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Accessing datasets in a structured form through an API can often simplify the life of a data analyst - especially if the same data series are used repeatedly. Unfortunately, many public data sources such as the Federal Statistical Office (BFS) do not provide data access through an API ( STAT-TAB makes life a bit easier, but is not fully automated). While opendata.swiss offers a great way to explore available public datasets. The high number of different topics, datasets and data contributors makes standardization highly difficult. Hence, when pulling the data, it comes in its original structure and often requires in depth processing (See our blog on fetching data from opendata.swiss in Python . For people interested in data capturing regional development, Novalytica offers an open data API covering several hundred data series in the area of local level data that contain a regional relation (e.g. municipality, ms-region, canton etc.). This offers the advantage that the data comes in a structured format and is always updated - thus, once an automated analysis or report is prepared, it automatically pulls the most recent data. The free subscription includes more than 200 series that cover the areas socio-demographics, economic development, real estate and politics. The Premium subscription offers more detailed local level datasets that are not from public sources, for example real estate prices and rents, job openings, Airbnb listings, investor returns, bankruptcies and company foundings as well as several machine learning based industry indicators. Let’s try it out: After signing up on the website, within 8 hours, I received my account to the free subscription as well as a full list of available data series and their respective API keys. On their website, they provide example scripts for R and Python , what makes it easy to get started. I am interested in plotting the development of the share of singles over the last five years for the 5 largest Swiss cities. Let's first load the required Python libraries: In [1]: import requests import pandas as pd from pandas.io.json import json_normalize import seaborn as sns ; sns . set () import matplotlib.pyplot as plt from matplotlib.ticker import PercentFormatter username = 'USER' password = 'PASSWORD'   I first send a token request for authentication. With the obtained token, I can then send all further requests. In [2]: url_tokens = 'http://nova-db.com/api/v1/tokens' url_series = 'http://nova-db.com/api/v1/series/' #TOKEN REQUEST r = requests . post ( url_tokens , auth = ( username , password )) r . status_code # 200 for successful response response = r . json () # Prepare token for bearer authentication token = response [ 'token' ] token_bearer = 'Bearer ' + token print ( token_bearer ) headers = { 'Authorization' : token_bearer , }   Bearer 1tA7S4XIq1HIe4OuFAeOR28AOSBhvH4h   Now, we can define the series of interest. In our case the share of singles with the key 'civilstatus_single'. We pull all municipalities and then exclude everything but the 5 cities. In [3]: # Series of interest series = 'civilstatus_single' # Optional search parameters. Set to "None" to get all. params = {} #DATA REQUEST s = requests . get ( url_series + series , params = params , headers = headers ) s . status_code # 200 for successful response result = s . json () #reformat to dataframe df = pd . DataFrame . from_dict ( json_normalize ( result ), orient = 'columns' ) df [ 'regionnr' ] = pd . to_numeric ( df [ 'regionnr' ], downcast = 'float' ) df [ 'value' ] = pd . to_numeric ( df [ 'value' ], downcast = 'float' ) df . head () Out[3]:     freq period regionname regionnr topic value variable 0 a 2010 Aeugst am Albis 1.0 sociodemo 0.419408 civilstatus_single 1 a 2011 Aeugst am Albis 1.0 sociodemo 0.425654 civilstatus_single 2 a 2012 Aeugst am Albis 1.0 sociodemo 0.429668 civilstatus_single 3 a 2013 Aeugst am Albis 1.0 sociodemo 0.424949 civilstatus_single 4 a 2014 Aeugst am Albis 1.0 sociodemo 0.424196 civilstatus_single   As we are only interested in the 5 main cities, we select a subset of the data frame. It is good to keep in mind that the dataset does not use any special characters often used in German (ä, ö, ü) or French (é, è, â etc.). In [4]: cities = [ 'Bern' , 'Basel' , 'Geneve' , 'Lausanne' , 'Zuerich' ] df = df . loc [ df [ 'regionname' ] . isin ( cities )] In [5]: df [ 'value' ] = df [ 'value' ] * 100 fig = plt . figure ( figsize = ( 8 , 5 )) p = sns . lineplot ( x = "period" , y = "value" , hue = "regionname" , data = df ) p . set ( xlabel = 'Year' , ylabel = 'Share singles' ) p . set_title ( "Share single in Swiss cities" ) p . yaxis . set_major_formatter ( PercentFormatter ()) plt . show ()     We observe that the share of singles is rising - what is not fully unexpected. Interesting are the differences in level by city and that the change is almost constant over time for all cities. Thus, the API let us pull, analyse and plot many data series on municipality level within minutes. As soon as new data is available, we can simply rerun the script and obtain the analysis within seconds. If you are often working in Excel, also check out the Nova Excel Add-In, that allows you to access the same database within Excel: novalytica.com/excel Get more information on the API at: novalytica.com/api li>a { padding-top: 15px; padding-bottom: 15px; } } .navbar .container { position: relative; max-width: 1130px !important; } @media (min-width: 768px) { .container { width: 750px; } } @media (min-width: 992px) { .container { width: 970px; } } @media (min-width: 1200px) { .container { width: 1170px; } } .container { padding-right: 15px; padding-left: 15px; margin-right: auto; margin-left: auto; } @media (min-width: 768px) { .navbar>.container .navbar-brand, .navbar>.container-fluid .navbar-brand { margin-left: -15px; } } .navbar-nav>li>a { padding-top: 10px; padding-bottom: 10px; line-height: 20px; } @media (min-width: 768px) { .navbar-nav>li>a { padding-top: 15px; padding-bottom: 15px; } } .dropdown-menu { position: absolute; top: 100%; left: 0; z-index: 1000; display: none; float: left; min-width: 160px; padding: 5px 0; margin: 2px 0 0; font-size: 14px; text-align: left; list-style: none; background-color: #fff; -webkit-background-clip: padding-box; background-clip: padding-box; border: 1px solid #ccc; border: 1px solid rgba(0, 0, 0, .15); border-radius: 4px; -webkit-box-shadow: 0 6px 12px rgba(0, 0, 0, .175); box-shadow: 0 6px 12px rgba(0, 0, 0, .175); } .dropdown-menu { background-color: #00a7de; } .body__inner .container .container { width: 100%; padding-left: 0px; padding-right: 0px; } .prompt { min-width: 11ex; margin-left: -13ex !important; padding: 6px 6px 6px 0px; line-height: 1 !important; display: none !important; } div.cell { margin: 0 !important; padding-left: 0px; } .border-box-sizing { outline: none; } .blog__full-article .static-pages__blog .blog__content div, .blog__full-article .static-pages__blog .blog__content p { margin: 0; } #notebook-container { padding: 0; min-height: 0; -webkit-box-shadow: none; box-shadow: none; } div#notebook { padding-top: 0px; } div.input_area>div.highlight { padding-left: 6px; margin: 1px !important; } .cell div.input { margin-bottom: 5px !important; } .text_cell_render h1 { text-align: left; } .anchor-link { display: none; } div.output_area .rendered_html table { margin-top: 10px; } .text_cell_render, .text_cell.rendered .rendered_html{ padding-left:0px; } .inner_cell {margin-left: 5px;} @media (min-width: 541px) { .navbar-collapse.collapse { display: none !important; } } @media(max-width: 800px) { div.output_subarea { overflow-x: auto; padding: 0.4em; -webkit-box-flex: 1; -moz-box-flex: 1; box-flex: 1; flex: 1; max-width: calc(100% - 2ex); } .prompt { margin-left: 0px !important; } } @media (max-width: 991px) { .navbar-collapse.collapse { background-color: #8c8585 !important; } } .navbar { min-height: 77px; font-size: 16px; border: none; background: none; z-index: 20; background: #fff; border-radius: 0; margin-bottom: 0; background: transparent; position: absolute; top: 0; left: 0; width: 100%; } @media all and (max-width: 992px) { .navbar { min-height: 72px; } } .navbar-collapse.collapsing { position: absolute; } @media (min-width: 994px) { .navbar-collapse.collapse { display: block !important; } } .blog__content h1, .blog__content h2, .blog__content h3, .blog__content h4 { padding: 30px 0 10px; } div.output_wrapper { margin-bottom: 15px !important; } -->
For the past few years, tasks involving text and speech processing have become really hot-trendy. Among the various researches belonging to the fields of Natural Language Processing and Machine Learning, sentiment analysis ranks really high. Sentiment analysis allows identifying and getting subjective information from the source data using data analysis and visualization, ML models for classification, text mining and analysis. This helps to understand social opinions on the subject, so sentiment analysis is widely used in business and politics and usually conducted in social networks. Social networks as the main resource for sentiment analysis Nowadays, social nets and forums are the main stage for people sharing opinions. That is why they are so interesting for researches to figure out the attitude to one or another object. Sentiment analysis allows challenging the problem of analyzing textual data created by users on social nets, microblogging platforms and forums, as well as business platforms regarding the opinions the users have about some product, service, person, idea, and so on. In the most common approach, text can be classified into two classes (binary sentiment classification): positive and negative, but sentiment analysis can have way more classes involving multi-class problem. Sentiment analysis allows processing hundreds and thousands of texts in a short period of time. This is another reason for its popularity - while people need many hours to do the same work, sentiment analysis is able to finish it in a few seconds.  Common approaches for classifying sentiments Sentiment analysis of the text data can be done via three commonly used methods: machine learning, using dictionaries, and hybrid. Learning-based approach Machine learning approach is one of the most popular nowadays. Using ML techniques and various methods, users can build a classifier that can identify different sentiment expressions in the text. Dictionary-based approach The main concept of this approach is using a bag of words with polarity scores, that can help to establish whether the word has a positive, negative, or neutral connotation. Such an approach doesn't require any training set to be used allowing to classify even a small amount of data. However, there are a lot of words and expressions that are still not included in sentiment dictionaries. Hybrid approach As is evident from the title, this approach combines machine learning and lexicon-based techniques. Despite the fact that it's not widely used, the hybrid approach shows more promising and valuable results than the two approaches used separately. In this article, we will implement a dictionary-based approach, so let's deep into its basis. Dictionary (or Lexicon)-based sentiment analysis uses special dictionaries, lexicons, and methods, a lot number of which is available for calculating sentiment in text. The main are: afinn bing nrc All three are the sentiment dictionaries which help to evaluate the valence of the textual data by searching for words that describe emotion or opinion.  Things needed to be done before sentiment analysis Before starting building sentiment analyzer, a few steps must be taken. First of all, we need to state the problem we are going to explore, understand its objective. Since we will use data from Donald Trump twitter, let’s claim our objective as an attempt to analyze which connotation his last tweets have. As the problem is outlined, we need to prepare our data for examining. Data preprocessing is basically an initial step in text and sentiment classification. Depending on the input data, various amount of techniques can be applied in order to make data more comprehensible and improve the effectiveness of the analysis. The most common steps in data processing are: removing numbers removing stopwords removing punctuation and so on. Building sentiment classifier The first step in building our classifier is installing the needed packages. We will need the following packages that can be installed via command install.packages("name of the package") directly from the development environment: twitteR dplyr splitstackshape purrr As soon as all the packages are installed, let's initialize them. In [6]: library(twitteR) library(dplyr) library(splitstackshape) library(tidytext) library(purrr) We're going to get tweets from Donald Trump's account directly from Twitter, and that is why we need to provide Twitter API credentials. In [26]: api_key <- "----" api_secret <- "----" access_token <- "----" access_token_secret <- "----" In [27]: setup_twitter_oauth(api_key,api_secret,access_token,access_token_secret) [1] "Using direct authentication" And now it's time to get tweets from Donald Trump's account and convert the data into dataframe. In [114]: TrumpTweets <- userTimeline("realDonaldTrump", n = 3200) In [115]: TrumpTweets <- tbl_df(map_df(TrumpTweets, as.data.frame)) Here how our initial dataframe looks: In [116]: head(TrumpTweets)   text favorited favoriteCount replyToSN created truncated replyToSID id replyToUID statusSource screenName retweetCount isRetweet retweeted longitude latitude It was my great honor to host Canadian Prime Minister @JustinTrudeau at the @WhiteHouse today!🇺🇸🇨🇦 https://t.co/orlejZ9FFs FALSE 17424 NA 2019-06-20 17:49:52 FALSE NA 1141765119929700353 NA <a href="http://twitter.com/download/iphone" rel="nofollow">Twitter for iPhone</a> realDonaldTrump 3540 FALSE FALSE NA NA Iran made a very big mistake! FALSE 127069 NA 2019-06-20 14:15:04 FALSE NA 1141711064305983488 NA <a href="http://twitter.com/download/iphone" rel="nofollow">Twitter for iPhone</a> realDonaldTrump 38351 FALSE FALSE NA NA “The President has a really good story to tell. We have unemployment lower than we’ve seen in decades. We have peop… https://t.co/Pl2HsZbiRK FALSE 36218 NA 2019-06-20 14:14:13 TRUE NA 1141710851617034240 NA <a href="http://twitter.com/download/iphone" rel="nofollow">Twitter for iPhone</a> realDonaldTrump 8753 FALSE FALSE NA NA S&amp;P opens at Record High! FALSE 43995 NA 2019-06-20 13:58:53 FALSE NA 1141706991464849408 NA <a href="http://twitter.com/download/iphone" rel="nofollow">Twitter for iPhone</a> realDonaldTrump 9037 FALSE FALSE NA NA Since Election Day 2016, Stocks up almost 50%, Stocks gained 9.2 Trillion Dollars in value, and more than 5,000,000… https://t.co/nOj2hCnU11 FALSE 62468 NA 2019-06-20 00:12:31 TRUE NA 1141499029727121408 NA <a href="http://twitter.com/download/iphone" rel="nofollow">Twitter for iPhone</a> realDonaldTrump 16296 FALSE FALSE NA NA Congratulations to President Lopez Obrador — Mexico voted to ratify the USMCA today by a huge margin. Time for Congress to do the same here! FALSE 85219 NA 2019-06-19 23:01:59 FALSE NA 1141481280653209600 NA <a href="http://twitter.com/download/iphone" rel="nofollow">Twitter for iPhone</a> realDonaldTrump 20039 FALSE FALSE NA NA To prepare our data for classification, let's get rid of links and format dataframe in a way when only one word is in line. In [117]: TrumpTweets <- TrumpTweets[-(grep('t.co', TrumpTweets$'text')),] In [118]: TrumpTweets$'tweet' <- 'tweet' TrumpTweets <- TrumpTweets[ , c('text', 'tweet')] TrumpTweets <- unnest_tokens(TrumpTweets, words, text) And this is how our dataframe looks now: In [119]: tail(TrumpTweets) tweet words tweet most tweet of tweet their tweet people tweet from tweet venezuela In [120]: head(TrumpTweets) tweet words tweet iran tweet made tweet a tweet very tweet big tweet mistake It's obvious that dataframe also contains various words without useful content. So it's a good idea to get rid of them. In [121]: TrumpTweets <- anti_join(TrumpTweets, stop_words, by = c('words' = 'word')) And here's the result: In [122]: tail(TrumpTweets) tweet words tweet harassment tweet russia tweet informed tweet removed tweet people tweet venezuela In [123]: head(TrumpTweets) tweet words tweet iran tweet mistake tweet amp tweet record tweet congratulations tweet president Much better, isn't it? Let's see how many times each word appears in Donald Trump's tweets. In [124]: word_count <- dplyr::count(TrumpTweets, words, sort = TRUE) In [125]: head(word_count) words n day 2 democrats 2 enjoy 2 florida 2 iran 2 live 2 Now it's time to create some dataframe with sentiments that will be used for tweets classification. We will use bing dictionary although you can easily use any other source. In [126]: sentiments <-get_sentiments("bing") sentiments <- dplyr::select(sentiments, word, sentiment) In [127]: TrumpTweets_sentiments <- merge(word_count, sentiments, by.x = c('words'), by.y = c('word')) Above we did a simple classification of Trump's tweets words using our sentiment bag of words. And this is how the result looks: In [128]: TrumpTweets_sentiments words n sentiment beautiful 1 positive burning 1 negative congratulations 1 positive defy 1 negative enjoy 2 positive harassment 1 negative hell 1 negative limits 1 negative mistake 1 negative scandal 1 negative strong 1 positive trump 1 positive Let's look at the number of occurrences per sentiment in tweets. In [131]: sentiments_count <- dplyr::count(TrumpTweets_sentiments, sentiment, sort = TRUE) In [132]: sentiments_count sentiment n negative 7 positive 5 We also may want to know the total count and percentage of all the sentiments. In [133]: sentiments_sum <- sum(sentiments_count$'n') In [134]: sentiments_count$'percentage' <- sentiments_count$'n' / sentiments_sum Let's now create an ordered dataframe for plotting counts of sentiments. In [135]: sentiment_count <- rbind(sentiments_count) In [136]: sentiment_count <- sentiment_count[order(sentiment_count$sentiment), ] In [137]: sentiment_count sentiment n percentage negative 7 0.5833333 positive 5 0.4166667 And now it's time for the visualization. We will plot the results of our classifier. In [144]: sentiment_count$'colour' <- as.integer(4) In [145]: barplot(sentiment_count$'n', names.arg = sentiment_count$'sentiment', col = sentiment_count$'colour', cex.names = .5) In [146]: barplot(sentiment_count$'percentage', names.arg = sentiment_count$'sentiment', col = sentiment_count$'colour', cex.names = .5)     Conclusion Sentiment analysis is a great way to explore emotions and opinions among the people. Today we explored the most common and easy way for sentiment analysis that is still great in its simplicity and gives quite an informative result. However, it should be noted that different sentiment analysis methods and lexicons work better depending on the problem and text corpuses. The result of the dictionary-based approach also depends much on the matching between the used dictionary and the textual data needed to be classified. But still, user can create own dictionary that can be a good solution. Despite this, dictionary-based methods usually show much better results than more compound techniques.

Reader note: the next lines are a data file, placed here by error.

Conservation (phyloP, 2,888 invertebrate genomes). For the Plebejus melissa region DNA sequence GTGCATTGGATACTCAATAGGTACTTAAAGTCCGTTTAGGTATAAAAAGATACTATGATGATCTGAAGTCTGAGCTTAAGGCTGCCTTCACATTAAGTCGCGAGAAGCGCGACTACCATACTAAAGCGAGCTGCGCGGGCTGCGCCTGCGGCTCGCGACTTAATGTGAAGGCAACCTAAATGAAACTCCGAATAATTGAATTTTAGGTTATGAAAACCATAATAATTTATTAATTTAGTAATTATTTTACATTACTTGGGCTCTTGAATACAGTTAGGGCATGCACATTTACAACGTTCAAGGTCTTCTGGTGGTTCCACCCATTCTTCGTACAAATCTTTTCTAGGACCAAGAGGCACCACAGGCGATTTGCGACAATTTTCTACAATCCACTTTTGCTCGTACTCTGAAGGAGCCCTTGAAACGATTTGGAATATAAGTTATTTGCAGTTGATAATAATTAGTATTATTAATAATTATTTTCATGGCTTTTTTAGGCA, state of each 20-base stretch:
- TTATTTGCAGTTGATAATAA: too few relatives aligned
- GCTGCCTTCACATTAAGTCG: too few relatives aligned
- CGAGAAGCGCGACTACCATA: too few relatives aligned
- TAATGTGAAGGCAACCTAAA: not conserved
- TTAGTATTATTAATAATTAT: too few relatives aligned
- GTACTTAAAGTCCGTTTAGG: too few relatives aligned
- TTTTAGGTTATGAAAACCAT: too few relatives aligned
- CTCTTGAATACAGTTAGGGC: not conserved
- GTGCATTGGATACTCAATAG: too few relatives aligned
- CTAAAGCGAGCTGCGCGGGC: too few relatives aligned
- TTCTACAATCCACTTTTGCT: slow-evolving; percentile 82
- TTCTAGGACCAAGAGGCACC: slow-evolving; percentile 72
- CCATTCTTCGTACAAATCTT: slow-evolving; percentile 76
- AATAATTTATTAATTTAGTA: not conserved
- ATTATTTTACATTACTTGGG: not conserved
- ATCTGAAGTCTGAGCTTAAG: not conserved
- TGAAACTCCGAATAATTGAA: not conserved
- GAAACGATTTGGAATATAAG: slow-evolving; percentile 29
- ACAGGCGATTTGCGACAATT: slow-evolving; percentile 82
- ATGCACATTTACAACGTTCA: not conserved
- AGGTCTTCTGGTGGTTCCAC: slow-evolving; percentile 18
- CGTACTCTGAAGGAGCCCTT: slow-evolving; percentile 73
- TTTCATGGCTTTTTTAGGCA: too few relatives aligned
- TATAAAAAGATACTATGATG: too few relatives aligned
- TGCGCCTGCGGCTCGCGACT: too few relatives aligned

Introduction Nowadays PostgreSQL is probably one of the most powerful relational databases among the open-source solutions. Its functional capacities are no worse than Oracle’s and definitely way ahead of the MySQL. So if you are working on apps using Python, someday you will face the need of working with databases. Luckily, Python has quite a wide amount of packages that provide an easy way of connecting and using databases. In this article, we will go through the most common packages for dealing with PostgreSQL and show the way of using one of them. Python modules for working with PostgreSQL The way you access the database via Python environment usually depends on personal choices and development specificities. One of the most common and easiest ways is to establish connections using special Python drivers among which the most popular are psycopg2, PyGreSQL, py-postgresql, and pg8000. psycopg2 psycopg2 is probably one of the most popular packages for interaction with PostgreSQL from the Python environment. Written on C programming language with libpq wrapper, it provides a wide range of operations for database manipulations. psycopg2 provides both client-side and server-side cursors as well as asynchronous communication and notifications and a “COPY TO/ FROM” support. It should be noted that the package provides most of Python data types support with their adaptation to match PostgreSQL data types. Among the key features of this package are the support of multiple connections and connection objects, various methods of transaction and its management, pool of connections, auto filtering and async queries and cursors objects. Plus, columns from the database are returned via Python dictionary with their names. Among the possible weaknesses of the package, we can note a lack of documentation and mostly outdated code examples. PyGreSQL PyGreSQL is the first PostgreSQL adapter and one of the open-source Python modules for working with PostgreSQL databases that is actively developing. This package embeds the PostgreSQL query library to provide easy use of all of the PostgreSQL database manipulation features from Python environment. Despite the fact that this module provides great opportunities for working with databases, some users found its problems with working with cursors objects. py-postgresql py-postgresql is a Python3 module that provides wide abilities to interact with PostgreSQL including a high-level driver to make working with databases deeper. Among the main disadvantages of this package are the fact that it works only on the Python3 environment and doesn’t have direct support for high-level async interfaces. pg8000 The pg8000 is a pure Python module for dealing with PostgreSQL interactions that has wide documentation and is actively developing. It should be noted that this module complies with Python Database API 2.0 that basically provides the user a broader reach of DB connectivity from Python environment. Being pure Python, the module allows users using it in AWS Lambda functions without any extra work. For now, this module is actively reviewing and developing and therefore some bugs can be faced while working with it. Despite the fact that many more drivers for PostgreSQL interacting are available, some of them are outdated or have limits in usage. Still, the listed above provide users great opportunities for various databases manipulations. Working with queries We covered some of the most common packages for connecting PostgreSQL to the Python app and now it’s time to see it in use. We chose for working the psycopg2 module and continue reviewing connecting and working with databases with its operations as an example. It is assumed that PostgreSQL is already installed and run on your machine. 1. Installing package. Run conda install psycopg2 if you are using anaconda or pip install psycopg2 via pip package manager. 2. Once the package was downloaded, let’s check the accessibility to the database.  To check the connection, we will write a simple script. Be sure, that you provided own specific database name, username, and password. Save the script and run it with Python test.py command. As a result, we will get an empty array ([]) symbolizing that connection works properly. Now it’s time to explore some basic operations with databases. First, let’s add to our database some tables we will work with. Usually data stores in tables in .csv format so why not start exploring PostgreSQL interactions from adding some data to database from .csv table? For the next examples, we will use parts of the datasets that can be found on Kaggle:  Chicago census data; Chicago public schools. First, we establish connection and create tables with the corresponding table names. connect_str = "dbname=yourdbname user=yourname host='localhost' " + "password='yourpwd'" conn = psycopg2.connect(connect_str) cursor = conn.cursor() cursor.execute(""" CREATE TABLE census(id integer PRIMARY KEY,  COMMUNITY_AREA_NUMBER float,  COMMUNITY_AREA_NAME text,  PERCENT_OF_HOUSING_CROWDED float,  PERCENT_HOUSEHOLDS_BELOW_POVERTY float,  PERCENT_AGED_16+_UNEMPLOYED float,  PERCENT_AGED_25+_WITHOUT_HIGH_SCHOOL_DIPLOMA float,  PERCENT_AGED_UNDER_18_OR_OVER_64 float,  PER_CAPITA_INCOME integer,  HARDSHIP_INDEX float) """) In such a way another table will be created. After this, we can copy data from corresponding .csv files to our tables. with open('CENSUS.csv', 'r') as f: next(f) cursor.copy_from(f, census, sep=',') conn.commit() The commit() method is needed to make changes to our database persistent. It should be noted that while copying data from .csv tables, we do not need a header, so we skip it. The same operation will be done to another table. And now we can write some simple queries. Let’s find out which Community Areas in CENSUS table start with letter ‘B’. sql = ‘SELECT community_area_name FROM census WHERE community_area_name LIKE %s’ community_area_name = ‘B%’ cursor.execute(“sql, (community_area_name)”) cursor.fetchall() Let’s list the top 5 Community Areas by average College Enrollment. sql =  ‘SELECT community_area_name, AVG(college_enrollment) AS avg_enrollment FROM schools GROUP BY community_area_name limit 5’ cursor.execute(“sql”) cursor.fetchall() Now, let’s find the Per Capita Income of the Community Area which has a school Safety Score of 1. sql = SELECT community_area_number, community_area_name, per_capita_income FROM census WHERE community_area_number IN ( select community_area_number FROM schools WHERE safety_score = '1' )’ cursor.execute(“sql”) As you have already noticed, we used fetchall() method. The package has some quite useful - among many other useful methods - options to retrieve a single row from a table (fetchone()) or all the rows according to query (fetchall()). As soon as all the manipulations with the database are finished, the connection must be closed. It can be done with two methods: cursor.close() and conn.close(). Conclusion Establishing connection and interaction with PostgreSQL from the Python environment with the help of various drivers becomes easy and quick. Every module has its own pros and cons that basically allows each user to choose the suitable one. The psycopg2 module used for the example provides an easy and clear way to establish a connection and set queries giving opportunities for using flexible queries.